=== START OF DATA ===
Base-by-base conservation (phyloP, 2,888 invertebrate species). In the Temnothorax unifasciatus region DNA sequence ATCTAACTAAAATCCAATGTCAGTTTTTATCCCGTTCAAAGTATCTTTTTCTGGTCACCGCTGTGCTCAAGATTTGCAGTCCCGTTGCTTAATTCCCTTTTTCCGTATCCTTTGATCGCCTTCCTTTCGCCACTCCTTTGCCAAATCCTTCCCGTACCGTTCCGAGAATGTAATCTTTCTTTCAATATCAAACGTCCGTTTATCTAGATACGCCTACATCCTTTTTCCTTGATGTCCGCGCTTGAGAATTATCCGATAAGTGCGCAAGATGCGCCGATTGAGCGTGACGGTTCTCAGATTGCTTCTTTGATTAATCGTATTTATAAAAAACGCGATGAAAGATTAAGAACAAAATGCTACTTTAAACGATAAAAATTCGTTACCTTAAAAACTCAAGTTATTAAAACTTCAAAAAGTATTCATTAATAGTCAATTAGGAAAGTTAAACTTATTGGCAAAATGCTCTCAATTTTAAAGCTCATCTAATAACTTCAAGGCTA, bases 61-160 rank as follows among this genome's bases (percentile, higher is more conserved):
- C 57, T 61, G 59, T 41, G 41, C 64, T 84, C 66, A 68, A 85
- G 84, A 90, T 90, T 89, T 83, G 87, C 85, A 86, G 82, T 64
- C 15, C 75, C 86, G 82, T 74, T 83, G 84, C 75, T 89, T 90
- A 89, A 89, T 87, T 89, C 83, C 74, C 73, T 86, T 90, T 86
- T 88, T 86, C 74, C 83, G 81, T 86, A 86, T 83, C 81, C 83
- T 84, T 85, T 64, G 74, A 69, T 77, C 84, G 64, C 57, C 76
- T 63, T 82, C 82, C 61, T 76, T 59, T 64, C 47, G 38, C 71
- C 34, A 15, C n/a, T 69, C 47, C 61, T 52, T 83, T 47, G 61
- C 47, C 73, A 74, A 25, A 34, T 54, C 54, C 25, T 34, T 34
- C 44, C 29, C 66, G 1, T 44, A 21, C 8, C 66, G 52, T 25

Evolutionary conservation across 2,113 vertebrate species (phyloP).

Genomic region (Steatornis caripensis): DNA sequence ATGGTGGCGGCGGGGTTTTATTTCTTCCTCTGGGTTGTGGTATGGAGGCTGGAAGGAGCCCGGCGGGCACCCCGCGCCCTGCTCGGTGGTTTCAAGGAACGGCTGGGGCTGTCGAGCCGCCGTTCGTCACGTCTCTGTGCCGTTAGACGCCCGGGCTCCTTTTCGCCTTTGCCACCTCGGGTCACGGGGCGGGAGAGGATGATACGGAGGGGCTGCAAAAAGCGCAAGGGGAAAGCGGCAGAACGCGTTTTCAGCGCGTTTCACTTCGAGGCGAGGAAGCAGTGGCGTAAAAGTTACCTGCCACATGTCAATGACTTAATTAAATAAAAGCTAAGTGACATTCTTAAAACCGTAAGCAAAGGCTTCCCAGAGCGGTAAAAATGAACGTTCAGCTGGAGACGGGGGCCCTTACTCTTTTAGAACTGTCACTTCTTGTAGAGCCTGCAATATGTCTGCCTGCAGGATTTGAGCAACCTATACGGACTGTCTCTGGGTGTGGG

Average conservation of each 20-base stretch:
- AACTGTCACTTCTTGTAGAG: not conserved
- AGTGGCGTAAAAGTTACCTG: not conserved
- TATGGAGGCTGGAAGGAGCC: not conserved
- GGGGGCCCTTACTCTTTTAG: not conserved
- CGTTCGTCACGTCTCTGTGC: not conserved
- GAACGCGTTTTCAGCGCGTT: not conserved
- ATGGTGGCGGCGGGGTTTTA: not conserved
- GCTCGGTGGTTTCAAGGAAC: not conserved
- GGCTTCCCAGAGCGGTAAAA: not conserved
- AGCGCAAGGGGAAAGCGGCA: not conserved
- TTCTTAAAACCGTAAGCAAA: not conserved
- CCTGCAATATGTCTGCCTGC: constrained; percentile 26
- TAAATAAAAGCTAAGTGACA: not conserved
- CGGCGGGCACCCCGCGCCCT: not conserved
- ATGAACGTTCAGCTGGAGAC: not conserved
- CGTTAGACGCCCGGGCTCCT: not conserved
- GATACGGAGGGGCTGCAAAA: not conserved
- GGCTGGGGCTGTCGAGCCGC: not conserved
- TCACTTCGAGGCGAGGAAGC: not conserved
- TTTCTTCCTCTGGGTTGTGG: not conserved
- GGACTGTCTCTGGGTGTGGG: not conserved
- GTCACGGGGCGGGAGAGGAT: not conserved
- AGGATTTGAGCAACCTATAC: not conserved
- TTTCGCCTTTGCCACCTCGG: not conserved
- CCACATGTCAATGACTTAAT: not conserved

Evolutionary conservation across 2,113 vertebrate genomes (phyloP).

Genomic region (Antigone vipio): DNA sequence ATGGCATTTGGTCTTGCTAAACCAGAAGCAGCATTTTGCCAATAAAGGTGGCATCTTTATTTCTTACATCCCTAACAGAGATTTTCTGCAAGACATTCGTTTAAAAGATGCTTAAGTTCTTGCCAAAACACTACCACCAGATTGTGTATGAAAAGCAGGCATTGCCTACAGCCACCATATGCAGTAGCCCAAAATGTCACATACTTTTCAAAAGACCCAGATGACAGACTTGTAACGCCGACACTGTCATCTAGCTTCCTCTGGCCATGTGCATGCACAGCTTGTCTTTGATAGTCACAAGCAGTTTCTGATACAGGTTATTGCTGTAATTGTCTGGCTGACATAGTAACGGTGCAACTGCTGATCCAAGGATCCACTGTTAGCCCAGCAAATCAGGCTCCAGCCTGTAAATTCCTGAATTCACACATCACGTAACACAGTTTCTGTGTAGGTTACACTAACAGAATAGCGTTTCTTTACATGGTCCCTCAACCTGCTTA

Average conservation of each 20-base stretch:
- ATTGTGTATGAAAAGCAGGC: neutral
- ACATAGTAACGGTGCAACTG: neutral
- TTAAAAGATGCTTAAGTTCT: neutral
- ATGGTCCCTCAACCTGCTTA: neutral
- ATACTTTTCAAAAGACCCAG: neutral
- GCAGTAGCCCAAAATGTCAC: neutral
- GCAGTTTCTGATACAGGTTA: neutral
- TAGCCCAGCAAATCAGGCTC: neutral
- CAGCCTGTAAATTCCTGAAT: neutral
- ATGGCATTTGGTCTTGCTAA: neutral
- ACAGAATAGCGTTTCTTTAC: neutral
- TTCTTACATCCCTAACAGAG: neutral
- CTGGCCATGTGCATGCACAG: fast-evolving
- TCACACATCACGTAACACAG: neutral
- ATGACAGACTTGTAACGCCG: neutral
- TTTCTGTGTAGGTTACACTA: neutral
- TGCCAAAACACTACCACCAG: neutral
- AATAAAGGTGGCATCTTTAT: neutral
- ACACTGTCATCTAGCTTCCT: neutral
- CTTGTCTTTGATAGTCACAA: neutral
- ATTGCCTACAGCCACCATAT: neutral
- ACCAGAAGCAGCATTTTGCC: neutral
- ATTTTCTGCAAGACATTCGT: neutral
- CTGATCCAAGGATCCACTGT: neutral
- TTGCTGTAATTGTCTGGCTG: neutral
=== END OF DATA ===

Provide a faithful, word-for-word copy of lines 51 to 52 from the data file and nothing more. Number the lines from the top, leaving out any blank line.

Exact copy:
- CAGCCTGTAAATTCCTGAAT: neutral
- ATGGCATTTGGTCTTGCTAA: neutral